Special-Purpose Optical Microscope

Omicron Scanning Near Field Optical Microscope (TwinSNOM)


A typical optical microscope cannot resolve images smaller than the wavelength of light used to illuminate the specimen. The near-field microscope is an advanced optical microscope that is able to resolve details slightly smaller than the wavelength of visible light. This high resolution is achieved by passing a light beam through a tiny hole (aperture) at a distance from the specimen of only about half the diameter of the hole and by detecting the reflected (or transmitted) light for image formation. The resolution of the SNOM image is defined by the size of the aperture, typically 50 - 100 nm, i.e. smaller than half the wavelength of visible light. Light cannot pass through such an aperture, however an evanescent field, the optical near-field, protrudes from it. The optical near-field decays exponentially with distance, and is thus only detectable in the immediate vicinity of the tip.

Among SNOM applications is a surface topography. SNOM can measure sample surface topographical properties without touching the surface at around 100 nm scale. The images measured by SNOM are optical images that are different from images measured by AFM. This advantage can sometimes be important. For instance, the sample is composed of two identical components in shape and size, but optical properties are distinct. SNOM is capable of distinguishing the distribution of these two components in the sample. Another advantage of SNOM over AFM is measuring inner structure of samples.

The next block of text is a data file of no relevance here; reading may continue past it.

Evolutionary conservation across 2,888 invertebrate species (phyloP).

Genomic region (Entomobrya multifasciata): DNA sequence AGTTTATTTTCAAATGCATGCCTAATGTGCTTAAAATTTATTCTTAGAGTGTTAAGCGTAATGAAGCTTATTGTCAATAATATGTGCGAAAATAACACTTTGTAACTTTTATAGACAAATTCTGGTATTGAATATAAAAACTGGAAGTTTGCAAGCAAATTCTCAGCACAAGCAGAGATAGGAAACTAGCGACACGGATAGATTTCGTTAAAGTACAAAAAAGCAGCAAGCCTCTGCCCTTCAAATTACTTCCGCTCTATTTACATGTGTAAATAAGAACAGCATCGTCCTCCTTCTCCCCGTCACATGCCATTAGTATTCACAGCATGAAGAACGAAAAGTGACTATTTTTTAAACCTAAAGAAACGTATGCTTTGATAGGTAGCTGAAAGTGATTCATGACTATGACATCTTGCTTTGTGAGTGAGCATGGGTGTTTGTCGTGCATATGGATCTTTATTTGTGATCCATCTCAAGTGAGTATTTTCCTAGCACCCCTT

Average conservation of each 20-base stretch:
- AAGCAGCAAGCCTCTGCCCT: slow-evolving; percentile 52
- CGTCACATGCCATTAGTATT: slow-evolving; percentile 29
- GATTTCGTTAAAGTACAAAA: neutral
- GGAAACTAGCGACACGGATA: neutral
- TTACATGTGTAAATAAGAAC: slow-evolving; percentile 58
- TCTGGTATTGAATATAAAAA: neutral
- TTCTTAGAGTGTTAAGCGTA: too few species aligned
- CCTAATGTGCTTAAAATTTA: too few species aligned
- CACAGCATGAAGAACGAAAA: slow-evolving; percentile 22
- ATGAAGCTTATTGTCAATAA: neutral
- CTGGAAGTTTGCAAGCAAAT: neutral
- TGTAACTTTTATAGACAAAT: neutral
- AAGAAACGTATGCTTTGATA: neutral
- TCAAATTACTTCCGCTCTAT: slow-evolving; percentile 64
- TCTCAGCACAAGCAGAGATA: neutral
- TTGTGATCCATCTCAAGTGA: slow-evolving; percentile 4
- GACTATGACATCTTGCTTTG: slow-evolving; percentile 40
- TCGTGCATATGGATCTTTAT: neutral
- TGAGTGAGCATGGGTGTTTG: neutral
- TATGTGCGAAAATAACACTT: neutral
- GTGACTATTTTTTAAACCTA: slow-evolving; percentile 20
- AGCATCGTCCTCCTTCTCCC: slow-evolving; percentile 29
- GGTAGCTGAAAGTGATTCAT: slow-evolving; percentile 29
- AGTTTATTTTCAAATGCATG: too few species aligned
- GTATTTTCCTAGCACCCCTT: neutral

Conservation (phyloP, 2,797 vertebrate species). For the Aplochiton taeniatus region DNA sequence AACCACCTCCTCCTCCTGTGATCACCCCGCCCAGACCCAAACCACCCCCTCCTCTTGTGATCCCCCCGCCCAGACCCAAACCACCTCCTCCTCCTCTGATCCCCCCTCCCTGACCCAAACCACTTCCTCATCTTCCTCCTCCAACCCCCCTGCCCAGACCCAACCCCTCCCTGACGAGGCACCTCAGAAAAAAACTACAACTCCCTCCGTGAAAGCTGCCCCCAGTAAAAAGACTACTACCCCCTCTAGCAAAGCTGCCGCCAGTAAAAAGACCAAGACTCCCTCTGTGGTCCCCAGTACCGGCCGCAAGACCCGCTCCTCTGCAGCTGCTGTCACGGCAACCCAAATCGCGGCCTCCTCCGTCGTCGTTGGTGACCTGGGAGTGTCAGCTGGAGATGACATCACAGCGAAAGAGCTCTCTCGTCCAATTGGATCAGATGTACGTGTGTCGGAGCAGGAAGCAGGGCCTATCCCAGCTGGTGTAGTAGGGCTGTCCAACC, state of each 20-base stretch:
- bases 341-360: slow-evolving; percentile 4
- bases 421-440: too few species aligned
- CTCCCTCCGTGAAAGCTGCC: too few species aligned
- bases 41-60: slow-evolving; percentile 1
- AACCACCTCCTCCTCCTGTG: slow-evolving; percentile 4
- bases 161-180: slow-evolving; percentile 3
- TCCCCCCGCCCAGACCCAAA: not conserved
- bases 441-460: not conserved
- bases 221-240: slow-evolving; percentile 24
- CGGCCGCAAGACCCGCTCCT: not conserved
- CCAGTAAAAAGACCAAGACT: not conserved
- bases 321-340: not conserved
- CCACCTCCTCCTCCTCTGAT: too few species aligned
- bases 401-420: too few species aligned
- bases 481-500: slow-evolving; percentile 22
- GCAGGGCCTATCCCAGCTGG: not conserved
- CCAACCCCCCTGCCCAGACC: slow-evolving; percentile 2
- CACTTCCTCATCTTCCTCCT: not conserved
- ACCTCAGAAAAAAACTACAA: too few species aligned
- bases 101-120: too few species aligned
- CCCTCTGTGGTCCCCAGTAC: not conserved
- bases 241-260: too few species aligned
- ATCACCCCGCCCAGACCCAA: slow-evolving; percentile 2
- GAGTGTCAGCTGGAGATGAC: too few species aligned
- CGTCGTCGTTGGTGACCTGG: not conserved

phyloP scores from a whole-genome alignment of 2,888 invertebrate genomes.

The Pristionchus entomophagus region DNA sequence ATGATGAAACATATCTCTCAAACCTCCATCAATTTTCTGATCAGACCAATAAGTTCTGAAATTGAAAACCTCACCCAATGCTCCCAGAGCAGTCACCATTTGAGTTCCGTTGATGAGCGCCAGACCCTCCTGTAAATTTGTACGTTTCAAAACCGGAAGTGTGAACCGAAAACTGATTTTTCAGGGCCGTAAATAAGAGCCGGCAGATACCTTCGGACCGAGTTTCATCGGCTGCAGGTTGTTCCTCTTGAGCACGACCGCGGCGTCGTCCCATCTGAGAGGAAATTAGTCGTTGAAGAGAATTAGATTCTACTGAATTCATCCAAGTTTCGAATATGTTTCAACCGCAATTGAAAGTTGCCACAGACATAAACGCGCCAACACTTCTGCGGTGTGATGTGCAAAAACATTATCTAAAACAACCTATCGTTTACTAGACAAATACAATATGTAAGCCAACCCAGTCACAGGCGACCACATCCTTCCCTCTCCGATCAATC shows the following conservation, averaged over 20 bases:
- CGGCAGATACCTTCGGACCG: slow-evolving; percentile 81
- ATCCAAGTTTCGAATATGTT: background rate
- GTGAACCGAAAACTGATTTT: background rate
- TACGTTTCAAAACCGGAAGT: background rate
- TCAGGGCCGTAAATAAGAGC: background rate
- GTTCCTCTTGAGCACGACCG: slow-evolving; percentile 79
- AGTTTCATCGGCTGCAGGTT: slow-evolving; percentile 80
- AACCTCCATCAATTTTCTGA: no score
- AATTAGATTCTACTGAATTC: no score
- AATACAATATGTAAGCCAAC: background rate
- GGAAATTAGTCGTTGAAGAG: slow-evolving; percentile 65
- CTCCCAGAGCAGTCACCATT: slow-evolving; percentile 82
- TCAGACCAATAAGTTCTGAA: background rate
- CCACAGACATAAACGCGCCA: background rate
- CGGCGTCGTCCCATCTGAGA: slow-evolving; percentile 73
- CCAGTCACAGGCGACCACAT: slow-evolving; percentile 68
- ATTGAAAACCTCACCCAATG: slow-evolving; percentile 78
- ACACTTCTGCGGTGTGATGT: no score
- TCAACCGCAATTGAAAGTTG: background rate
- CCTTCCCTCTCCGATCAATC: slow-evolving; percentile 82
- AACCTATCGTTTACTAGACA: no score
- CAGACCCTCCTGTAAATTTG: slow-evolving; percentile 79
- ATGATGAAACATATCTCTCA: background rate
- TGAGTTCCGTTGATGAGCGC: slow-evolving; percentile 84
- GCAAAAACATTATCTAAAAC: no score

Principle of SNOM


Reflection mode
Transmission mode
Raman spectroscopy



Far field optical microscopy
Resolution = 1/2 µ, about 300nm

µ : wavelength of light


Near field optical microscopy

Resolution = the size of the aperture
Diameter of aperture is 50 - 100 nm, << 1/2 µ



Images taken in Laboratory

Shear Force Image

Optical Image

Aluminum triangle islands on glass slides ( 2.5 µm * 2.5 µm ).